This brings me back full circle so to speak. With the initial release, and subsequent improvements to Metasploit many of my peers have complained about the lethality of such a tool. While this tool may not be as up to date as some of the other high-end tools like CANVAS and Impact Metasploit will still also help check your network security posture. That being said Metasploit is also free, and relatively easy to use. The Metasploit developers may not be adding every latest exploit to their tool, but they have added some nice little twists to it such as NOOP sled randomization or “egg obfuscation”. Not only that but they also added a ready made signature for the IDS vendors to key on. That being the word metasploit in the actual packets sent when this tool is used.


In a computer world of increasing exploit code sophistication, and tools with which to parry it one comes to a cross-road. At what point is the tool a legitimate security one, or simply a hacking tool? The above noted Metasploit tool is a perfect example of this paradigm. I emailed with HD Moore one of the programs developers about this very thought. He sees Metasploit as more of a development tool in addition to the obvious pen-testing applications that it has. The one key difference for Metasploit over other such tools is that it will allow you to add to it. Like anything else in life these tools can be used for either good or bad. It all comes down to the individual.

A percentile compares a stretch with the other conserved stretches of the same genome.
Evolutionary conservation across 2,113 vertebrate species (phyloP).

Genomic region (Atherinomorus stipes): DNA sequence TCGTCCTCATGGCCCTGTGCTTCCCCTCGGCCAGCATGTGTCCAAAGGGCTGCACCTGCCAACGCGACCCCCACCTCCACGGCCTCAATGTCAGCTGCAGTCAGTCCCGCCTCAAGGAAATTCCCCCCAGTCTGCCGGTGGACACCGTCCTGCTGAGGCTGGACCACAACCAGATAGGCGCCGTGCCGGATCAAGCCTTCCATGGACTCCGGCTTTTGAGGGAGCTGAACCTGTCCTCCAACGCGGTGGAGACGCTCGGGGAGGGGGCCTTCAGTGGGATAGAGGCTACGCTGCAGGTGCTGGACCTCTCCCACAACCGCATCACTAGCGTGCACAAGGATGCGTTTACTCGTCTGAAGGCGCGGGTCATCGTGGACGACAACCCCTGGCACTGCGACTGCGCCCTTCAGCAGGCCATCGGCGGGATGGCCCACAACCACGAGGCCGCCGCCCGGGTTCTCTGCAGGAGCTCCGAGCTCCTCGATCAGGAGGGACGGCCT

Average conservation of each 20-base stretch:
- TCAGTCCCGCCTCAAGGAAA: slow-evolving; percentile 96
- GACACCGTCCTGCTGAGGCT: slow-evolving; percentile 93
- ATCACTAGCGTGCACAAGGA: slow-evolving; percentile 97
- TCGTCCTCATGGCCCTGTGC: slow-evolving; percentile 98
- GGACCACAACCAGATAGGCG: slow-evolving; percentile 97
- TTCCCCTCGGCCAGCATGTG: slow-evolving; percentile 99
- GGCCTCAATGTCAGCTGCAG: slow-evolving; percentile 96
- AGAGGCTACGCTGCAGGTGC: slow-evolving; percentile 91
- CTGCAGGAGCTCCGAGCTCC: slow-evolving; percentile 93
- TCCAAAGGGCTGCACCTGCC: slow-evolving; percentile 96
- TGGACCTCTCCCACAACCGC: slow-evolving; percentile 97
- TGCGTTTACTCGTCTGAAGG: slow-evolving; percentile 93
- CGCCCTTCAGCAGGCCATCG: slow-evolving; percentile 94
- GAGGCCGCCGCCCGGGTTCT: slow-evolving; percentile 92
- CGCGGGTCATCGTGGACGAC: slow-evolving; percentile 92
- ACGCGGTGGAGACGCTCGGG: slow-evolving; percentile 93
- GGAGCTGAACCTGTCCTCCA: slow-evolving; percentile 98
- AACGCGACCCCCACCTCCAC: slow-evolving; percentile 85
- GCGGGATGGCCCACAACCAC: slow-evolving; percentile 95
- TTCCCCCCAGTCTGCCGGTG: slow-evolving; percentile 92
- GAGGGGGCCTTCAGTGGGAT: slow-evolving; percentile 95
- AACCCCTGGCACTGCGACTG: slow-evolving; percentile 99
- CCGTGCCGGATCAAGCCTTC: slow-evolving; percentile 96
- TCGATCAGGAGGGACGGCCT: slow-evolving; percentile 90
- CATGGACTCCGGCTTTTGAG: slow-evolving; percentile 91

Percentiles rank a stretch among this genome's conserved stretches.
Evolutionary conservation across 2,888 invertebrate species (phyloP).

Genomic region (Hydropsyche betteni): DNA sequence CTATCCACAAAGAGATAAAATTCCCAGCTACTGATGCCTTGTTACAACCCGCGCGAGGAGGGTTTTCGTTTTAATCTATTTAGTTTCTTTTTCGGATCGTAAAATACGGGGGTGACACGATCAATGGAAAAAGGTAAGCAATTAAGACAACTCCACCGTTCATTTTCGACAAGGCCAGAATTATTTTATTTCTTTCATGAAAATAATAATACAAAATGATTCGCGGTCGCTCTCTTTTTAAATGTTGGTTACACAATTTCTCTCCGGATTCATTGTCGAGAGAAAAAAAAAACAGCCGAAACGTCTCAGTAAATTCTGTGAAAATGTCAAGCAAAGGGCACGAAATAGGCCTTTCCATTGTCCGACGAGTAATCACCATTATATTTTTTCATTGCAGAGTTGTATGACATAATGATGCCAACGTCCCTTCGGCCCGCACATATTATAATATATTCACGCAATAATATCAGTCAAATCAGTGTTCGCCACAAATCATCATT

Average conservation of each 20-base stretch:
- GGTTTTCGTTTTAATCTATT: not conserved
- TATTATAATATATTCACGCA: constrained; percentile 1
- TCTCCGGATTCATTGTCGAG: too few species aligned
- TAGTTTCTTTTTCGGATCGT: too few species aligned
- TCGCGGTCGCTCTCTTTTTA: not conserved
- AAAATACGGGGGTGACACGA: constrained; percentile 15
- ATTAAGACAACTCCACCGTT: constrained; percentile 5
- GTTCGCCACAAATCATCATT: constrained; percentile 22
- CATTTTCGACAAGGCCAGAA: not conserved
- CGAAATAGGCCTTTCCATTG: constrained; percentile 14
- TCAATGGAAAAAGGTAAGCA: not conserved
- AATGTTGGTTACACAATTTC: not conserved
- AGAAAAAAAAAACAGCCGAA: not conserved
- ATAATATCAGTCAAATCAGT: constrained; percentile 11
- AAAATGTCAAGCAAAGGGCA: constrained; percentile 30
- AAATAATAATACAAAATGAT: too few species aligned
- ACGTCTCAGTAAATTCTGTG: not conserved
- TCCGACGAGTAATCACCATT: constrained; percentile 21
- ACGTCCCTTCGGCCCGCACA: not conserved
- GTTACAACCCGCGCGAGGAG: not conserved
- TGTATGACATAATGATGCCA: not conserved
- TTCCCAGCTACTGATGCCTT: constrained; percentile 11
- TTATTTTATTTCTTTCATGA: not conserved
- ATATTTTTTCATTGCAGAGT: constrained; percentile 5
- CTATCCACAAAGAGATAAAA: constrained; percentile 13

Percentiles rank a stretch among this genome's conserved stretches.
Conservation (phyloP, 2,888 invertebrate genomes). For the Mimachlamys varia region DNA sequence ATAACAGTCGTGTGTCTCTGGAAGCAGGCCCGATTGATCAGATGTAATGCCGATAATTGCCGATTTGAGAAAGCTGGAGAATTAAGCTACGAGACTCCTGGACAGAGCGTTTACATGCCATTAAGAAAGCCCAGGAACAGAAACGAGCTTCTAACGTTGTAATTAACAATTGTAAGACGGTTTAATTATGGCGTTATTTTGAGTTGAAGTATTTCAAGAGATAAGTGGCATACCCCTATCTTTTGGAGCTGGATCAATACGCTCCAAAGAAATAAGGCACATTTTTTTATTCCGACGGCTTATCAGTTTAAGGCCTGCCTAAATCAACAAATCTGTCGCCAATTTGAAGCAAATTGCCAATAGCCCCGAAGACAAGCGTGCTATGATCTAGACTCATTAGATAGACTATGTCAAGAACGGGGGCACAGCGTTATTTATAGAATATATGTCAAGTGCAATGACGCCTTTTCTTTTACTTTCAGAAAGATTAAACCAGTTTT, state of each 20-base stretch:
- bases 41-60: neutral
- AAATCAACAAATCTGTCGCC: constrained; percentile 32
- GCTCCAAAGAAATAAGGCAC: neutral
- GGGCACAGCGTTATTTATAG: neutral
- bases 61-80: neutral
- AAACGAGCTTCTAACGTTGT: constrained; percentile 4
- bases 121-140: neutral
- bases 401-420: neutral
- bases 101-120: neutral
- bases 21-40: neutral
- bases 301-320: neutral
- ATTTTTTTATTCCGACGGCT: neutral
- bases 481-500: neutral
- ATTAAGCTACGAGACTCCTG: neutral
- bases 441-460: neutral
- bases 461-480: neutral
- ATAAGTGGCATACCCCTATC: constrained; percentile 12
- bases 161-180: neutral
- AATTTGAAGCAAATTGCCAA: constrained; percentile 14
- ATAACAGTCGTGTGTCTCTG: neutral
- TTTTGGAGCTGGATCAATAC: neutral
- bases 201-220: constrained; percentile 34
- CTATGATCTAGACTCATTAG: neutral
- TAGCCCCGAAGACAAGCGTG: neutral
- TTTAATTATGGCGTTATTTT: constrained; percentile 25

It occurred to me that it may simply be the fact that Metasploit is open source, and therefore freely available that has irked so many. What my peers should be is thankful that developers as talented as HDM, and spoonm have freely given of their time and skills to create such a tool. To be in the network security world is to be continually learning and evolving your skillset. Not everyone has the ability to be a software developer that is a given. What we must all do as security professionals though is keep up to date on the tools that are out there. In the case of Metasploit Framework you don’t have to worry about the possibility of added value features in the expoit code. All exploits there can be trusted not to open up any backdoors on your system. Only those on the victim computer in your lab.